As for logic, the great historian of logic I. From the time of Abelard through at least the middle of the fourteenth century, if not later, the peculiarly medieval contributions to logic were developed and cultivated to a very high degree. For logical developments in the Middle Ages, see the articles insolubles , literary forms of medieval philosophy , medieval theories of categories , medieval semiotics , medieval theories of analogy , medieval theories of demonstration , medieval theories of modality , medieval theories of Obligationes , medieval theories: In metaphysics, the Middle Ages has a well deserved reputation for philosophical excellence.

The problem of universals, for example, was one of the topics that were discussed at this time with a level of precision and rigor it would be hard to find matched before or since. But it was by no means the only such question. For some of the main topics in metaphysics on which medieval philosophers sharpened their wits, see the articles binarium famosissimum , existence , medieval mereology , the medieval problem of universals , medieval theories of causality , medieval theories of haecceity , and medieval theories of relations.

In natural philosophy and philosophy of science, medieval philosophy was of course very strongly—but not exclusively—influenced by Aristotle.

The early Middle Ages

See, for example, the articles medieval theories of causality and Saint Thomas Aquinas. Particularly from the fourteenth century on, the increasing use of mathematical reasoning in natural philosophy would eventually pave the way for the rise of early modern science later on. Important figures in this development include William Heytesbury and William of Ockham. Medieval epistemology was not, with some noteworthy exceptions, particularly worried over the problem of skepticism, over whether we have genuine knowledge see the entry on medieval skepticism.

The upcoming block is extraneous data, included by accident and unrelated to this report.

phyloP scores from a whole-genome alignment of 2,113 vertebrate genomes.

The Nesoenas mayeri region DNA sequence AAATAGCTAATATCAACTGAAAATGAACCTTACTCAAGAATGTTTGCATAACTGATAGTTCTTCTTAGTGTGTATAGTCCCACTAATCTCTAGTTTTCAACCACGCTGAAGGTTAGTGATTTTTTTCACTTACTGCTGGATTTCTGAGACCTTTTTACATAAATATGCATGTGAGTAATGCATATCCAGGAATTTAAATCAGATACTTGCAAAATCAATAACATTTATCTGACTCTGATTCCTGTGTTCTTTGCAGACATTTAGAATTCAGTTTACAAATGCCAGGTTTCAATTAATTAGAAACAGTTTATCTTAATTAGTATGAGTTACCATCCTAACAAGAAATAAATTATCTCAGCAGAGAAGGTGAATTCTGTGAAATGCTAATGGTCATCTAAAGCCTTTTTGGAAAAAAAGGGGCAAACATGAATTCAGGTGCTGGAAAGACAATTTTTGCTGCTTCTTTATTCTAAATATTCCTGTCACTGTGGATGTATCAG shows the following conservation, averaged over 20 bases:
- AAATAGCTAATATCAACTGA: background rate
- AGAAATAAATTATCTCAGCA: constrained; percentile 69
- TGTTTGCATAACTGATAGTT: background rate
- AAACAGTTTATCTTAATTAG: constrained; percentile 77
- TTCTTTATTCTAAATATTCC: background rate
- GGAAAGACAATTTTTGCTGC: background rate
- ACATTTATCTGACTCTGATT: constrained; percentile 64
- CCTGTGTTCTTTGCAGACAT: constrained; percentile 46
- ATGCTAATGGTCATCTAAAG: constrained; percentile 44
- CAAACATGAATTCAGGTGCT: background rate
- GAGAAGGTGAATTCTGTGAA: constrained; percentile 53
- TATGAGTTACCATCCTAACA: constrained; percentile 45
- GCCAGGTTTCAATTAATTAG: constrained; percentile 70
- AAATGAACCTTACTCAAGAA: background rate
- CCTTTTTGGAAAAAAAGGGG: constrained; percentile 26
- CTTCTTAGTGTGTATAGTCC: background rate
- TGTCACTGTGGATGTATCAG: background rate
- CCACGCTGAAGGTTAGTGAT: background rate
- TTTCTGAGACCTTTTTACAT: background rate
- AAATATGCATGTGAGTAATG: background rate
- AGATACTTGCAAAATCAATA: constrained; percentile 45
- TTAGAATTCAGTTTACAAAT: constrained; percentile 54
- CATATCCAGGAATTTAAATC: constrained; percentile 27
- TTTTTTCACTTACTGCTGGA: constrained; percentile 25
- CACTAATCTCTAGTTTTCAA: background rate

The tendency was to take it for granted that we do, and instead to ask about how this comes about: For some of the important topics discussed in the area of medieval epistemology, see the entries divine illumination , medieval theories of demonstration, and mental representation in medieval philosophy. For details on some important developments in medieval ethics, see the entries on medieval theories of conscience , medieval theories of practical reason , and the natural law tradition in ethics.

The above lists of topics and important figures should be regarded as only representative; they are far from exhaustive. This bibliography includes only items cited in the body of the article, plus general resources relevant to the study of medieval philosophy. More specialized bibliographies relevant to particular topics and individuals may be found in other articles in this Encyclopedia.

See the list of Related Entries below. The changes made for the update published in March were contributed by Thomas Williams. The Main Ingredients of Medieval Philosophy 3. The Availability of Greek Texts 4. The Twelfth Century and the Rise of Universities 5.

Medieval philosophy

The Thirteenth Century and Later 7. The Middle Ages begin, we are told, with the death of Theodosius in , or with the settlement of Germanic tribes in the Roman Empire, or with the sack of Rome in , or with the fall of the Western Roman Empire usually dated C. It ends … with the fall of Constantinople, or with the invention of printing, or with the discovery of America, or with the beginning of the Italian wars , or with the Lutheran Reformation , or with the election of Charles V The Availability of Greek Texts While the influence of classical pagan philosophy was crucial for the development of medieval philosophy, it is likewise crucial that until the twelfth and thirteenth centuries almost all the original Greek texts were lost to the Latin West, so that they exerted their influence only indirectly.